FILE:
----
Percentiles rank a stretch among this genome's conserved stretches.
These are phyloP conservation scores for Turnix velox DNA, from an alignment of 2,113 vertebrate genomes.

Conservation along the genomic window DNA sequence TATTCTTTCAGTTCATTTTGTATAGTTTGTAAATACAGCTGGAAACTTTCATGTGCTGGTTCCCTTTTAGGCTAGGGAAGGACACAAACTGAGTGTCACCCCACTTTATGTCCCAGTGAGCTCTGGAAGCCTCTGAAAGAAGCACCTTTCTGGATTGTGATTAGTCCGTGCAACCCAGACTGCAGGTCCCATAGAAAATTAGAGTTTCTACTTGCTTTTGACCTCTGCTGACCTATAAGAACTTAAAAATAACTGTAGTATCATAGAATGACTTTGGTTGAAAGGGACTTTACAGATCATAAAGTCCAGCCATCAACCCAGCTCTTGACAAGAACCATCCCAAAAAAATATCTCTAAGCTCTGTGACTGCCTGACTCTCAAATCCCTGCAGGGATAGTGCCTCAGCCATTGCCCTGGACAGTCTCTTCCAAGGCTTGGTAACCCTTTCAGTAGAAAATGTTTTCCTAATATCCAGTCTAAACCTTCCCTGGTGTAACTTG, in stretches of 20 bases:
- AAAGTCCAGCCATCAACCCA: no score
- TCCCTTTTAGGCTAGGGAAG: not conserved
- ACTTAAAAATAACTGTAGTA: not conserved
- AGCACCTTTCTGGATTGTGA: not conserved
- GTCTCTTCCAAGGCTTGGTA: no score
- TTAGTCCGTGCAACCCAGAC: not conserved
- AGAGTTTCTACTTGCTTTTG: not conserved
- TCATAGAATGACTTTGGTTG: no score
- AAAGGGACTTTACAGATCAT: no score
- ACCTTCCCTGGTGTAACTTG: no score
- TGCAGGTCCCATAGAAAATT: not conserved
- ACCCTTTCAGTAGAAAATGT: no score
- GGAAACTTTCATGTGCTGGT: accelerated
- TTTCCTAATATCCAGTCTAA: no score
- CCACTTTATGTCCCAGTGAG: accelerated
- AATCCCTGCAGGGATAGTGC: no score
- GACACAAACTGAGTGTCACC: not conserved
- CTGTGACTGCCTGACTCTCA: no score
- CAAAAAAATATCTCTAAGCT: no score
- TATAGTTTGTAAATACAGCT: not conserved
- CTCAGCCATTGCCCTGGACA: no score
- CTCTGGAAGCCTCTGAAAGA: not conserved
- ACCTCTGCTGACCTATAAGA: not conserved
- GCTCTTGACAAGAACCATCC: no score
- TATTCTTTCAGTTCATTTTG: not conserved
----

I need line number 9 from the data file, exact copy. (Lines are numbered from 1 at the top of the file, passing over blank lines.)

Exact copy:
- TTAGTCCGTGCAACCCAGAC: not conserved